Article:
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Skill development: Key to inclusive growth -The Asian Age


Aishwarya Mahajan

Being the second-most populous country in the world after China, India faces the massive challenge of providing food, housing and employment to its citizens. According to the World Bank's South Asia Economic Focus Spring 2018 report, India's working-age population (those above the age of 15) is expanding by approximately 1.3 million a month during 2015-2025.

Hence, it needs to create millions of jobs every year to reap the advantage of this demographic dividend. Skill Development will also prepare the workforce for Industry 4.0 fuelled by increasing urbanization, ubiquitous Internet connectivity and the proliferation of emerging technologies. 

Fortunately, the Indian government has undertaken numerous initiatives for skill development. Under the flagship Pradhan Mantri Kaushal Yojana, the government has imparted skills training to 6.9 million people since 2016.?

The Union Budget 2020-21 also takes cognizance of this aspect and stresses that the National Skill Development Agency, the nodal agency in India, will give special thrust to infrastructure-focused skill development opportunities. The two proposed initiatives namely?

Skills Acquisition and Knowledge Awareness for Livelihood (SANKALP) and The Skills Strengthening for Industrial Value Enhancement (STRIVE) will go a long way in bolstering the prospects of skills development in the country.?

SANKALP is an outcome-oriented program of the skills development ministry with a special focus on decentralized planning and quality improvement. On the other hand, the STRIVE project aims to improve the relevance and efficiency of skills training provided through industrial training institutes (ITIs) and apprenticeships.

However, the road ahead may not be as smooth as envisioned. Information asymmetry is among the foremost challenges of Skill development - a skilled person may be aware of his skills unlike his potential employer, this automatically scales down his wages and results in underemployment. Recognition of Prior Learning (RPL) is necessary to tackle this issue. 

The journey to skill development should start from the elementary education level onwards. There is an urgent need to revamp the school curriculum and include skill education unlike keeping it focussed towards rote learning.

Introduction of vocational subjects, academic-industry collaboration and emphasis on practical training are the way forward. Furthermore, lifelong learning will be of immense significance in building resilience and remaining relevant in the fast-paced era.

One cannot underestimate the role of humanistic skills, including creative and critical problem solving, interpersonal skills and leadership abilities to navigate through this complex transition.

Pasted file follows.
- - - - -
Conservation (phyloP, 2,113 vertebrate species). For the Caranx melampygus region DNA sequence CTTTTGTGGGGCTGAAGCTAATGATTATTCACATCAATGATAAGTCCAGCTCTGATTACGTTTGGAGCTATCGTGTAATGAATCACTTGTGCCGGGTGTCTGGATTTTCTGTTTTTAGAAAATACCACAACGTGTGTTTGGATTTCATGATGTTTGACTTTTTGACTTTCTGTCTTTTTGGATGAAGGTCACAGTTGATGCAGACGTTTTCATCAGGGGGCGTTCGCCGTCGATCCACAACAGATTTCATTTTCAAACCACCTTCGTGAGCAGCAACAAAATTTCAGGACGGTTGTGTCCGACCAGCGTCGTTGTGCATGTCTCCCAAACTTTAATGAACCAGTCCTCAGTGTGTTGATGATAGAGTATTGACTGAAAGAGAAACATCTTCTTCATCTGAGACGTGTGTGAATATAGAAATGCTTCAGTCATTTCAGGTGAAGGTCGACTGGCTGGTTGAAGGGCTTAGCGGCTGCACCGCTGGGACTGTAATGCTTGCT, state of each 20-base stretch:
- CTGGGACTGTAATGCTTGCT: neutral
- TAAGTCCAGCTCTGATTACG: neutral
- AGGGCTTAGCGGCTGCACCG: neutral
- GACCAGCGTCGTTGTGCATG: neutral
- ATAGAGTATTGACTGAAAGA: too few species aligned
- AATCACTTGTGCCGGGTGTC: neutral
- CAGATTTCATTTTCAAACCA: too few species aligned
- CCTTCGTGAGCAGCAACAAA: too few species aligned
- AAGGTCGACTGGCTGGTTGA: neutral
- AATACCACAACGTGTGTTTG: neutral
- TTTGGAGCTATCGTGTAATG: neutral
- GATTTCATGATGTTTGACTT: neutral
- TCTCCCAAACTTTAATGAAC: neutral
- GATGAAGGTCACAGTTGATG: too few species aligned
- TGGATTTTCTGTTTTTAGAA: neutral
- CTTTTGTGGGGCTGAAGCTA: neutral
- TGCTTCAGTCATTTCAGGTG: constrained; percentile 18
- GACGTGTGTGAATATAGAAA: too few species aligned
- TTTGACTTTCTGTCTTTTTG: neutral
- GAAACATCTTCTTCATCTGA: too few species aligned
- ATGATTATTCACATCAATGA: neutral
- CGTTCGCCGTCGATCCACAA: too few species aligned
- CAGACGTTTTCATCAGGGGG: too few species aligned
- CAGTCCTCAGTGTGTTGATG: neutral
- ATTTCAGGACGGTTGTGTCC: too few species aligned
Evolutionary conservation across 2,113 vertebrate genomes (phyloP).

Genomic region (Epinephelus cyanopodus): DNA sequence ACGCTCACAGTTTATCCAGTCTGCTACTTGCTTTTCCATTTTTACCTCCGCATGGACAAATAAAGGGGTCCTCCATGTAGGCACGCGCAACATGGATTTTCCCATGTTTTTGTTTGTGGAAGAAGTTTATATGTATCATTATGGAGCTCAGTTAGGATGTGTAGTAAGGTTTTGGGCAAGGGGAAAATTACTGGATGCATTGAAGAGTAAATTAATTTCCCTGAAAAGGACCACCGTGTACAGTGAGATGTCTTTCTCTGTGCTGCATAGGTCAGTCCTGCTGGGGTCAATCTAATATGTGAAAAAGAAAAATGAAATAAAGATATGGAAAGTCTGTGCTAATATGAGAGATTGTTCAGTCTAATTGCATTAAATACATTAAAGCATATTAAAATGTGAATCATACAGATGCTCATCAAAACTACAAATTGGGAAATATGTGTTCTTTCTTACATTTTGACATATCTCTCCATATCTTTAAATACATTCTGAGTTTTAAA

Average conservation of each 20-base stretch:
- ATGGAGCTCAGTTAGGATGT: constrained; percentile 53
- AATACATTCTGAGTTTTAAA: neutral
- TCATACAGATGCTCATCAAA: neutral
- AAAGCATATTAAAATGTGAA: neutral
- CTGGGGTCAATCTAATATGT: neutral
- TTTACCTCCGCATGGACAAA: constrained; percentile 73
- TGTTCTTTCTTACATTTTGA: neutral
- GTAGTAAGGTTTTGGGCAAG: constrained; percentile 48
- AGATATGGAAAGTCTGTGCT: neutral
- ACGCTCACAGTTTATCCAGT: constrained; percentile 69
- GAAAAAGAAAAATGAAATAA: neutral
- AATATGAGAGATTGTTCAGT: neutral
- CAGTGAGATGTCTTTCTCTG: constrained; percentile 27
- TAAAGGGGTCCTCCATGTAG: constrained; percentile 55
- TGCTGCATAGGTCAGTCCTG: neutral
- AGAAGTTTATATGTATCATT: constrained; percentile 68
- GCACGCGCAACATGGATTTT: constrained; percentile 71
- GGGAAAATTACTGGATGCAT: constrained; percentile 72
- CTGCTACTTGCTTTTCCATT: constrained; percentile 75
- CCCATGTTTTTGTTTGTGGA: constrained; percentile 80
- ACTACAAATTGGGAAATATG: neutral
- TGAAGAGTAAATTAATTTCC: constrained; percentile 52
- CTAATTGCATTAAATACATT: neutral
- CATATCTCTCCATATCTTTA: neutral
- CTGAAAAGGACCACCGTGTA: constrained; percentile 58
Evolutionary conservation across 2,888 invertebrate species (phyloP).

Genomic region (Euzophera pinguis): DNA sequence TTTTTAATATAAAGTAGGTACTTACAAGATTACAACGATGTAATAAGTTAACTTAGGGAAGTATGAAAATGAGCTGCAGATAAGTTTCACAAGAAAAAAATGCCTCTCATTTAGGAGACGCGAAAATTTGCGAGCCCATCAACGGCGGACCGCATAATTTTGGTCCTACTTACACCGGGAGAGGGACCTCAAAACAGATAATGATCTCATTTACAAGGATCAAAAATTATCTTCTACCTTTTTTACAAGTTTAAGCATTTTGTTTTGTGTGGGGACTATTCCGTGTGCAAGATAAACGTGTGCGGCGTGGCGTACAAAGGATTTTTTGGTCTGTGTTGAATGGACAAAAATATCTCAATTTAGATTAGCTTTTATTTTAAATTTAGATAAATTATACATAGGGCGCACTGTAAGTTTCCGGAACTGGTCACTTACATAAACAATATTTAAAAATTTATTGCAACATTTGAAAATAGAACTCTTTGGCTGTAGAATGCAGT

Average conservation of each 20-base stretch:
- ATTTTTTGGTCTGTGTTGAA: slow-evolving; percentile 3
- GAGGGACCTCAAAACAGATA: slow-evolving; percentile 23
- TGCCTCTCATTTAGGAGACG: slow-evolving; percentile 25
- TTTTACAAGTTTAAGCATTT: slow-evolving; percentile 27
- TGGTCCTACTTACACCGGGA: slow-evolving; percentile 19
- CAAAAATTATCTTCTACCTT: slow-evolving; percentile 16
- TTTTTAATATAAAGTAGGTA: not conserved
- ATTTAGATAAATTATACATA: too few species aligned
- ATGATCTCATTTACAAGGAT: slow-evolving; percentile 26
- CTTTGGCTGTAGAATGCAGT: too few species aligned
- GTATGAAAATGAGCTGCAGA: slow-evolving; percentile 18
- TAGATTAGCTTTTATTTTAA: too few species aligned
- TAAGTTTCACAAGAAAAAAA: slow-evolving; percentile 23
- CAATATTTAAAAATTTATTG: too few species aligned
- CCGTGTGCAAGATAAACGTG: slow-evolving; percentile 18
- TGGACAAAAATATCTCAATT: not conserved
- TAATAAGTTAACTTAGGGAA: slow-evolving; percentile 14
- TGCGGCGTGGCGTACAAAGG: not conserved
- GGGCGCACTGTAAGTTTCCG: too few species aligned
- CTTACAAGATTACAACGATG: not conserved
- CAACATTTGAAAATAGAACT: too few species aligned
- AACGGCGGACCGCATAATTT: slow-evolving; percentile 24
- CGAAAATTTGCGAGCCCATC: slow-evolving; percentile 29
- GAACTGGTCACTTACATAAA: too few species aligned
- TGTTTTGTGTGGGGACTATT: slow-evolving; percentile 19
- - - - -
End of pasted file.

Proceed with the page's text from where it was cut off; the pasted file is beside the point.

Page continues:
Creating avenues for private sector engagement is a crucial strategic pillar if India is to nurture the dream of becoming the skill capital of the world.

Exploring academia-industry partnerships is necessary for achieving tangible outcomes such as capacity building and the relevance and quality of skills training. In India, Sector Skill Councils (SSCs) have been incubated by the NSDC for fostering a connection with the industry and devising a curriculum aligned with demands of the industry. 

Another aspect that cannot be overlooked is international benchmarking. Technical collaboration with developed countries such as the UK, Australia and the UAE can be useful for benchmarking and mutual recognition of standards besides increasing the mobility of blue and white-collar Indian workers. ?

The third focus area should be addressing the issue of low female participation in the labor force. Women currently own a mere 20 per cent of enterprises in India.

A Bain & Co research had predicted that encouraging women entrepreneurship can increase direct employment by 50 million to 60 million people, and increase indirect and induced employment of another 100 million to 110 million people by 2030. Besides contributing to the economy, women entrepreneurship will also have tangible social outcomes in terms of improved education and health. There is a need to mainstream women employment and entrepreneurship in key government initiatives. 

Multi-stakeholder collaboration is critical if we are to build greater synergy on initiatives, deepen the knowledge pool on skills and facilitate the creation of institutional knowledge and capability. One can draw inspiration from European countries such as Germany wherein the workforce has been able to reap outsized operational benefits of digitized manufacturing offering unparalleled example globally.?